Over half of Europeans use personal devices for basic HR admin

Employees in Austria most likely to merge their personal tech with working lives

28 mars 2019

London, 28th March 2019 - Over half (57%) of European employees are completing basic HR admin tasks on their own device rather than a work device. These are the results of a survey from leading provider of global payroll and HR services, SD Worx, which looks into the extent of the digitisation of the workplace. This comes off the back of research from earlier in the year which found that the average number of basic HR admin tasks that can be done online is 42%.
The survey found that employees’ working and personal lives are increasingly merging. In fact, 71% of employees submit sick notes through their own devices, making it the most popular task to be completed using personal technology. Requesting sick leave (68%) and reserving a parking space at work (61%) followed as the tasks most regularly completed in this manner. In comparison, the least frequent task to be carried out on a personal device is submitting expenses (48%).
Digitisation of HR tasks

Not a surprise: young people prefer personal devices

Using a personal device for admin tasks at work is far more common amongst employees under 30. Regular tasks such as reserving a parking space at work (78%) and submitting a sick note (77%) are completed by those in this age group on their own tablets, laptops or smartphones. Even the least popular task for those under 30, reserving a mobile work station, is completed by 57% on their own device. On the other hand, over 50s are considerably less likely to use anything other than a work device for such tasks. For instance, 48% usually request a change in working time on a work device, compared with only 27% for 30 years and under.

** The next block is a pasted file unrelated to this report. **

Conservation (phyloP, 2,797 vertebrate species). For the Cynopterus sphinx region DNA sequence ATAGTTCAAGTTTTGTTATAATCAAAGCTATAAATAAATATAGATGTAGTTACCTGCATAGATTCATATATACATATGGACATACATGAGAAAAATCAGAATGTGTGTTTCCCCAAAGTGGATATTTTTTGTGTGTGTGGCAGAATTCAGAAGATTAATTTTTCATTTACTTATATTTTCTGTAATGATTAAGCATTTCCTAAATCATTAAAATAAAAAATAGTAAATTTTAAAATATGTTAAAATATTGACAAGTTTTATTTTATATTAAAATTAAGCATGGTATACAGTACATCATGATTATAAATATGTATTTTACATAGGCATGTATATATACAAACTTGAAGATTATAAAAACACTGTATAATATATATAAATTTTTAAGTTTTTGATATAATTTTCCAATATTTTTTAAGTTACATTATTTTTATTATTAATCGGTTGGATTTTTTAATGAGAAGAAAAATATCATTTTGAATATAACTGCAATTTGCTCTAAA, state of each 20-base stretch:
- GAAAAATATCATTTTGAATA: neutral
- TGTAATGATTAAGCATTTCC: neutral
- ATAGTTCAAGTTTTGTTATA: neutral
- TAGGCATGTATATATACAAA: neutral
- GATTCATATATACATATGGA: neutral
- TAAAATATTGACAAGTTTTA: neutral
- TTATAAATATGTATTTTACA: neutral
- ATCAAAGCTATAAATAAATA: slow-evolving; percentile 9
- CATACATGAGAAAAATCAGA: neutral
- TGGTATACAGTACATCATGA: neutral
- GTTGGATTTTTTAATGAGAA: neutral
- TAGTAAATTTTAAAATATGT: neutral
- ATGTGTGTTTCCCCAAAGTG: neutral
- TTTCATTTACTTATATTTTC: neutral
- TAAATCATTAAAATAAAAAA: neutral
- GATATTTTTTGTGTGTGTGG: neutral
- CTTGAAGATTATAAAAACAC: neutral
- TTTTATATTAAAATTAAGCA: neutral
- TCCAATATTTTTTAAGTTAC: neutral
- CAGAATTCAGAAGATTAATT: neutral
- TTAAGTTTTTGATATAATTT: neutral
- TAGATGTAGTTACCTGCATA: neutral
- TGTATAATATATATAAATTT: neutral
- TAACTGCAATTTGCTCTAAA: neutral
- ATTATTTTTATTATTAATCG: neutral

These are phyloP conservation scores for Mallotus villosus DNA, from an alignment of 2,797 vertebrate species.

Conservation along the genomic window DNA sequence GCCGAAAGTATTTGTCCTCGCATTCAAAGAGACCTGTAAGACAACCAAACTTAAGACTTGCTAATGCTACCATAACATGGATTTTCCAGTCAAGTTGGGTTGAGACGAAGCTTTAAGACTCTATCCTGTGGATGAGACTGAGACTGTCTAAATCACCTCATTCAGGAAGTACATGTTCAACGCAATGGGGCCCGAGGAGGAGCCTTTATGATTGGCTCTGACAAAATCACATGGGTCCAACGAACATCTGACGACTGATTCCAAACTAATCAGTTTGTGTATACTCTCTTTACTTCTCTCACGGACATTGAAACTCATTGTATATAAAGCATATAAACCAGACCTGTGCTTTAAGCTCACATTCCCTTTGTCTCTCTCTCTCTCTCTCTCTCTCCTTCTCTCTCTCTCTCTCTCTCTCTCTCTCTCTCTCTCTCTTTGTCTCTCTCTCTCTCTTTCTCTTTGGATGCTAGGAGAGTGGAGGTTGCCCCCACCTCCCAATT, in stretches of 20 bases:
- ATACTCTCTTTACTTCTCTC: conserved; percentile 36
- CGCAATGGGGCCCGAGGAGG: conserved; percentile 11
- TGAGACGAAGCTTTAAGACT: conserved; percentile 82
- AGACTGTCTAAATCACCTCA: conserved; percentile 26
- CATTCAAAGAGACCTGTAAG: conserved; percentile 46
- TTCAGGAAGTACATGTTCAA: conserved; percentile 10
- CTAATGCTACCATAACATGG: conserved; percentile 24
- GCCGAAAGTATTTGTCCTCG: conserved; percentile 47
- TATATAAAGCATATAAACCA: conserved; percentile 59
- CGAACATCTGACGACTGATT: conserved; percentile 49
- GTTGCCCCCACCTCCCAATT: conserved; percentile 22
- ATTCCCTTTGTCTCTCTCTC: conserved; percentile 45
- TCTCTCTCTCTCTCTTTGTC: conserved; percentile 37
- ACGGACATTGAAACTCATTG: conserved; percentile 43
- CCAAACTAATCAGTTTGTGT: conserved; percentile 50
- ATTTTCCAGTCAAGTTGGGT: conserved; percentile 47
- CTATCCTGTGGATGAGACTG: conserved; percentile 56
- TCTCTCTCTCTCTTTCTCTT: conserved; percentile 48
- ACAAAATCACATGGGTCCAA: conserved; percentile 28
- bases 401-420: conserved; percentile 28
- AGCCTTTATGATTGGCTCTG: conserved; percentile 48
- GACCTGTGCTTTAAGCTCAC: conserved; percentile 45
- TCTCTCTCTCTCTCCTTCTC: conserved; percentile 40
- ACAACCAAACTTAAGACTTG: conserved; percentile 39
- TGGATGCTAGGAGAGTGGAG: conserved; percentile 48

Austria leads the way on use of personal devices at work

Out of the countries surveyed, there are significant differences between what each country prefers to do on a personal device compared to a work device.

Overall, Austria scored the highest in terms of completing HR admin tasks on a personal device with 67%, second was The Netherlands with 65%. Germany, France and the UK all scored the same at 56%. Belgium scored the lowest out of the countries surveyed with only 45% of employees choosing to complete these HR admin tasks on a personal device.


Blurred lines between work and life

"Work and life are increasingly intermingled. In our company, there is no nine-to-five mentality. We use our personal devices to communicate with our colleagues, via apps that we also use privately. In addition, there is a demand for more flexibility, both from our employees and the company itself. The Digital Assistant of SD Worx supports this interaction. A day working from home or requesting a few hours of vacation and approving, registering illness: it happens in no time. And it reduces administration for our HR department ", says Lore Berden, HR Manager at GfK Belgium.

Steven Van Hoorebeke, CEO of SD Worx Group comments: “As technology becomes even more ingrained in our personal lives, it’s not surprising that the lines may blur between personal and work devices. Demand will vary from country to country and across age groups, but what organisations must ensure is that they give their people the opportunities to work how, when and where suits them best, if the kind of work allows that, of course. Businesses have to make efforts to make the personal and working lives of their employees easier. If they do not, engagement levels will suffer and people will leave for a company where their expectations are met.”


About the survey

The Europe LTD survey is a questionnaire on one hundred work-related aspects relevant to employee satisfaction, motivation, involvement and engagement. Since 2009, the survey has been carried out annually among 2,500 Belgian employees under the name NV Belgium. Because of its international growth, SD Worx expanded this survey in 2017 to include Germany, France, the Netherlands, Austria and the United Kingdom. It concerns 500 employees each time.

The sample is representative of the specific local labour markets, with the same composition as to statute ((blue-collar) workers, office workers and civil servants), gender, region, work regime, language, educational degree and organisation size as that of the active labour population in the countries concerned.